Sunday, March 15, 2015

PBA Conflicts with PA Law and Refusal

The Project-based Assessment (PBA) is not a project, but a remedial class done culminating in a test on the computer aligned to the modules of the Keystone exam.  There are five areas that the PBA are in conflict with PA School Code Chapter 4 that are listed and explained in further detail below.  While the PDE claims the PBA cannot be opted out of because according to them it is not a state assessment (a claim that can be disputed), a parent can REFUSE the test which is explained at the end of this post.
  1. The PBA is not available for parental review
  2. The content of the PBA is aligned to the modules of the Keystone exam; the content is the same, therefore the same religious objection to the content of the Keystone exams would apply to the content of the PBA
  3. The PBA is a state assessment according to its placement under Chapter 4 
  4. Parents can opt out of curriculum, instructional materials and assessment techniques
  5. The PBA is in direct conflict with PA § 4.11 and PA § 4.23
The PDE claims the PBA is not a 'state assessment' as it is not defined in the same manner as the PSSA and Keystone exam in Chapter 4.3.  However, the PBA is described under: 4.51 State assessment system in Chapter 4. Academic Standards and Assessment.  
4.51.      State assessment system. 
4.51a.    Pennsylvania System of School Assessment. 
4.51b.    Keystone Exams. 
4.51c.    Project-based assessment. 

Also, according to the Pennsylvania Department of Education on the Keystone Project Based Assessments website (emphasis added):
The Pennsylvania Department of Education (PDE) has developed a project-based assessment system that is aligned with the modules for each Keystone Exam for students who are unable to demonstrate proficiency on a Keystone Exam or Keystone Exam module. Successful completion of a project-based assessment (PBA) aligned to the Keystone Exam or Keystone Exam module on which a student did not demonstrate proficiency shall satisfy the Chapter 4 Keystone Exam graduation requirements. 
The PDE has developed the PBA (state assessment) and its aligned to the Keystone exam (opt out for religious beliefs) to fulfill a state graduation requirement!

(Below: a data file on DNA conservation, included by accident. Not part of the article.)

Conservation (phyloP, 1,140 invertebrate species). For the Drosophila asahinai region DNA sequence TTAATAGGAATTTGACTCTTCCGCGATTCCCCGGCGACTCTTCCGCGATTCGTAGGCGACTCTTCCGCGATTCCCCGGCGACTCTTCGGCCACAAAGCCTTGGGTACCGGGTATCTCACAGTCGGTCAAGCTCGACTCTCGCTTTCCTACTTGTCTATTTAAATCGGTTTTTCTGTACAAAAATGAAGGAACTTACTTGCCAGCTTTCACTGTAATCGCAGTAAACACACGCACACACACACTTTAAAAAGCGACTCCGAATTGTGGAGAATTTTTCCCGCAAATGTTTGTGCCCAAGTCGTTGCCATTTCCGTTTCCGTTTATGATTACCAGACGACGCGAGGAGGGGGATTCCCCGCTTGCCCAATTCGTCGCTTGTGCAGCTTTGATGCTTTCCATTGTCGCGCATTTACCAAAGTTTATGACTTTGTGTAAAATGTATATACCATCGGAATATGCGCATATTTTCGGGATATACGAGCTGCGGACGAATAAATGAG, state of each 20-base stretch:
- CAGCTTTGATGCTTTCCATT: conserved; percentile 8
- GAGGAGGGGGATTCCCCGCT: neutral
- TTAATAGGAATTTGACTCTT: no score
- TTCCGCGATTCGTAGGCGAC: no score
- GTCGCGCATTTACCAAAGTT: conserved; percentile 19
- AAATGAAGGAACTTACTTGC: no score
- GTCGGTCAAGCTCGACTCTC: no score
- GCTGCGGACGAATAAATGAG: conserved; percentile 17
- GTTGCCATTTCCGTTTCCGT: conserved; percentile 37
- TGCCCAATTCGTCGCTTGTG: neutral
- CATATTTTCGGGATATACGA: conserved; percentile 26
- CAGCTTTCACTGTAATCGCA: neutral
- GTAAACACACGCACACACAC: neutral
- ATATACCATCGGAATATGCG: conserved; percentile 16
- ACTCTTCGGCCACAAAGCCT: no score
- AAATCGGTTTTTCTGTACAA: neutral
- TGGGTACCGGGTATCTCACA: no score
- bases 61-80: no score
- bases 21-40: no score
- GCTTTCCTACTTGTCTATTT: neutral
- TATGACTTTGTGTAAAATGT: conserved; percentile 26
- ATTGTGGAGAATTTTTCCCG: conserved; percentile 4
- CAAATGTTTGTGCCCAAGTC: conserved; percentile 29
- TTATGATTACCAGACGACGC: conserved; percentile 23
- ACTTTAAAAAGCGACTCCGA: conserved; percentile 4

Regardless, if the PDE continues with their nonsensical position that the PBA is not a state assessment, then parents can:
  1. Request to review the PBA as "curriculum, instructional materials and assessment techniques"
  2. Opt out for religious reasons.
Parents can request to review the PBA per PA § 4.4.(c)(d)(1)(2)(3) which states:
(c)  Access to educational programs shall be provided without discrimination on the basis of a student’s race, sex, color, religion, disability, sexual orientation or national origin.
(d)  School entities shall adopt policies to assure that parents or guardians have the following:
(1)  Access to information about the curriculum, including academic standards to be achieved, instructional materials and assessment techniques.
(2)  A process for the review of instructional materials.
(3)  The right to have their children excused from specific instruction that conflicts with their religious beliefs, upon receipt by the school entity of a written request from the parent or guardians.
Sample Letter:
Dear Superintendent:
Pursuant to Pennsylvania Code Title 22 Chapter 4, section 4.4(c)(d)(1)(2)(3)  I am hereby exercising my right as a parent to review the Project-based assessment.  Please contact me for a convenient time for this review.
After parents review the PBA they can choose to opt out, not as a state assessment, but as curriculum, instructional materials and assessment techniques.

Sample Letter:
Dear Superintendent:
Pursuant to Pennsylvania Code Title 22 Chapter 4, section 4.4(c)(d)(1)(2)(3) I am hereby exercising my right as a parent to have [student name], excused from Project-based Assessment because of religious beliefs.

The difference between opting out of a state assessment and curriculum, instructional materials and assessment techniques per Chapter 4 is parents can opt out of state assessments per Chapter 4.4 (d)(4) and curriculum, instructional materials and assessment techniques per Chapter 4.4(c)(d)(1)(2)(3).  This clarification is important because the PDE currently will not allow parents to opt out of the PBA as a state assessment, despite all indications that it is a state assessment.  Parents must opt out as curriculum, instructional materials and assessment techniques.